She’s So Lovely boasts a superior cast, excellent characterizations, and a good opening. However, with direction as muddled as the minds of its lead characters, the film ultimately loses sight of where it wants to go.
Maureen (Robin Wright Penn) and Eddie (Sean Penn) are a couple made for each other. Eddie is a mentally disturbed con man, and Maureen is his saner pregnant wife. Both are hard drinking aimless lowlifes who find joy only in each other.
However, things aren’t destined well for the couple. After suspecting his wife had sex with another man (either with or against her will), Eddie is driven to the breaking point and snaps.
Flash forward ten years. Maureen has moved on with her life, divorcing Eddie and marrying Joey (John Travolta), the father of two of her three daughters. However, when Eddie comes around again, Maureen finds herself torn between her present duty and her past love.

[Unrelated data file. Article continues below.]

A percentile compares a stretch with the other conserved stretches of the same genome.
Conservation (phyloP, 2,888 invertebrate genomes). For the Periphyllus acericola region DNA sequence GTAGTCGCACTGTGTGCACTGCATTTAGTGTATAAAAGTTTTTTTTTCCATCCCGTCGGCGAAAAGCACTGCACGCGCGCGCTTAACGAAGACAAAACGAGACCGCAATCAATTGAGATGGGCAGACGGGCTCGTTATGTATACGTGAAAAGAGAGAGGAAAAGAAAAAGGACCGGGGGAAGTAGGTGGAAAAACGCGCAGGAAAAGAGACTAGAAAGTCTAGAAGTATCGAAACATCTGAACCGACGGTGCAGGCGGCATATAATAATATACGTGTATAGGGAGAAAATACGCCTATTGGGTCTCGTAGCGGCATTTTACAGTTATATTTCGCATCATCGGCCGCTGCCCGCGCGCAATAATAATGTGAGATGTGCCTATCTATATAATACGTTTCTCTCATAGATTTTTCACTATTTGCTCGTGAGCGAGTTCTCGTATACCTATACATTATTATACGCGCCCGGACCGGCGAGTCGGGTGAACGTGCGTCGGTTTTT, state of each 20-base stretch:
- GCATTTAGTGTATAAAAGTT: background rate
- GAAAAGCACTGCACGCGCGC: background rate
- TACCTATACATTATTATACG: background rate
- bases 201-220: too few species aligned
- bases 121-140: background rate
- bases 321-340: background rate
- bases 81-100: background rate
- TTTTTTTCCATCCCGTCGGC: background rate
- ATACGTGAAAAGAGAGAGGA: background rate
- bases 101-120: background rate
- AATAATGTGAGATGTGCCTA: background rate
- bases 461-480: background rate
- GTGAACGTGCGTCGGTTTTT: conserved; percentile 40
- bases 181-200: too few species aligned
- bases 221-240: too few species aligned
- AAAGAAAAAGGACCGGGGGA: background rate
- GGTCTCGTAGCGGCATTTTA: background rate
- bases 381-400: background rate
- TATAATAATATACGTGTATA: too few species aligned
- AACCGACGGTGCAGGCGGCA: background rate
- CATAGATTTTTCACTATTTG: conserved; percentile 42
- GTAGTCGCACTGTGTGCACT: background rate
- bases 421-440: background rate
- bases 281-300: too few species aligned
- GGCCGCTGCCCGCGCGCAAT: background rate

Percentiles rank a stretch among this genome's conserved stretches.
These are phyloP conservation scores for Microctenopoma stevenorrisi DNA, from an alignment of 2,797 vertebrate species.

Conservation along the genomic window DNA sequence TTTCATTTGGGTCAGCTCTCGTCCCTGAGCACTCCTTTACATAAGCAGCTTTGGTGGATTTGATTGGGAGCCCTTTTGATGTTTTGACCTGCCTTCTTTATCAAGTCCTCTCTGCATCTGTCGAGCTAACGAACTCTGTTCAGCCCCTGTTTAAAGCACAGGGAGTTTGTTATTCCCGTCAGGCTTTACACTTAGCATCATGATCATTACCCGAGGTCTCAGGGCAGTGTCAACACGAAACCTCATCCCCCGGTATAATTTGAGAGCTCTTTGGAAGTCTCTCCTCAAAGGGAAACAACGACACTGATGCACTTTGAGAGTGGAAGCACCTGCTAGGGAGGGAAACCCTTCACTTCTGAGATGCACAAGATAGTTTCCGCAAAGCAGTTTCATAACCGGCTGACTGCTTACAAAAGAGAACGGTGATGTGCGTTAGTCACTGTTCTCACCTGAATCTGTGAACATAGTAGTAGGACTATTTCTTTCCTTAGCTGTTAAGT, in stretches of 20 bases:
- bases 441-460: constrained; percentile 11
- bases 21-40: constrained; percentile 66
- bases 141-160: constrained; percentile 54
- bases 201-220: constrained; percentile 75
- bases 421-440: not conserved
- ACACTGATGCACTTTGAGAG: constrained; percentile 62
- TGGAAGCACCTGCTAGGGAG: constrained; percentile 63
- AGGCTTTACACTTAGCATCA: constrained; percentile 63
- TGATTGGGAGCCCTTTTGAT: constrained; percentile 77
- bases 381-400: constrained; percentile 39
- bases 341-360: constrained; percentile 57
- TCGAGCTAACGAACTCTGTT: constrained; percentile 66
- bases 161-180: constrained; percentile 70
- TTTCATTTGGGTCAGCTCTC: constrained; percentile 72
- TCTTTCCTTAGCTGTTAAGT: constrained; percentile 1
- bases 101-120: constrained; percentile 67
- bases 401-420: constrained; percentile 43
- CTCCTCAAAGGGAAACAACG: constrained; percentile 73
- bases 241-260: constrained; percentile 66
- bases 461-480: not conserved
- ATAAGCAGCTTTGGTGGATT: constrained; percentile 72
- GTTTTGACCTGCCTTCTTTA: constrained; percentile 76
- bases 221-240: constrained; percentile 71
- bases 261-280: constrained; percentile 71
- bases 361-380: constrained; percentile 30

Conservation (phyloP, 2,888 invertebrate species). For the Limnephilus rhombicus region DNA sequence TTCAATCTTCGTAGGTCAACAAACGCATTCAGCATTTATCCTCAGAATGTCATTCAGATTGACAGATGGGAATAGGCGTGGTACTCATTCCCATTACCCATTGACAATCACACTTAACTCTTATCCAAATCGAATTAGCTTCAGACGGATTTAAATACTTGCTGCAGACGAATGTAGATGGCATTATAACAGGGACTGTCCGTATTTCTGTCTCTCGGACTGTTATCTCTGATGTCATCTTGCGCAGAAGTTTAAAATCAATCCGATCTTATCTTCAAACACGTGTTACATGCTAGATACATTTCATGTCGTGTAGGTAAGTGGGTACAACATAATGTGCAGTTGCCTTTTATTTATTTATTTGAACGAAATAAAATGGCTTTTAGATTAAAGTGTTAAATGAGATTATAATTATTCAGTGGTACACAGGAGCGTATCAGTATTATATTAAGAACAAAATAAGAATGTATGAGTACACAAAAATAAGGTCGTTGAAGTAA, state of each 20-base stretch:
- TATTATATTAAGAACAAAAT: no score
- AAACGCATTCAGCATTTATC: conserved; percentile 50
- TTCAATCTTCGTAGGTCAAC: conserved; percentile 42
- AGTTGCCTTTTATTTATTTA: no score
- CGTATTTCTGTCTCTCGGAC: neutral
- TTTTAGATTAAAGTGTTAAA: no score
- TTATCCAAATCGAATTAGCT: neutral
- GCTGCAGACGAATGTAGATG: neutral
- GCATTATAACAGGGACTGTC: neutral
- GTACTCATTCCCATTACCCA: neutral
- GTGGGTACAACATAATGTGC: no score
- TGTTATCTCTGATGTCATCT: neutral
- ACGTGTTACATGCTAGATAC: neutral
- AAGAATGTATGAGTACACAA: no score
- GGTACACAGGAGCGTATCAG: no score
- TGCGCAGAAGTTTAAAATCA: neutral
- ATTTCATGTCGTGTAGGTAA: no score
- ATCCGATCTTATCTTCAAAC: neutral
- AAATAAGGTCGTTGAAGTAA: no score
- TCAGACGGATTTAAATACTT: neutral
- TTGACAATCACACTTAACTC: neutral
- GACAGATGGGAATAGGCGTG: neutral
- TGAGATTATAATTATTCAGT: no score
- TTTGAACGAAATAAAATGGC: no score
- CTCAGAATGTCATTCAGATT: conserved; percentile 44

The obvious strength of the film is its characters. Rough hewn and imperfect, the characterizations cry out for good actors, and they get them. Both Sean and Robin Wright Penn are superb as the lovestruck, but slightly crazy, couple. Travolta overcomes the hurdles of the film and makes Joey sympathetic.
And that underscores a problem with the film. On the surface it treats Joey like a bad guy. When you look deeper at his character, however, he’s not bad at all. In fact, the only reason he seems bad is that the film contrives it so, to heighten (or perhaps to ease) the conflict. Although this makes him an interesting character, the film doesn’t seem to be doing him justice, and seems intrusive rather than seamless.
Still, the powerhouse acting at work here would make She’s So Lovely worth seeing even if much more than the last third was unsatisfying.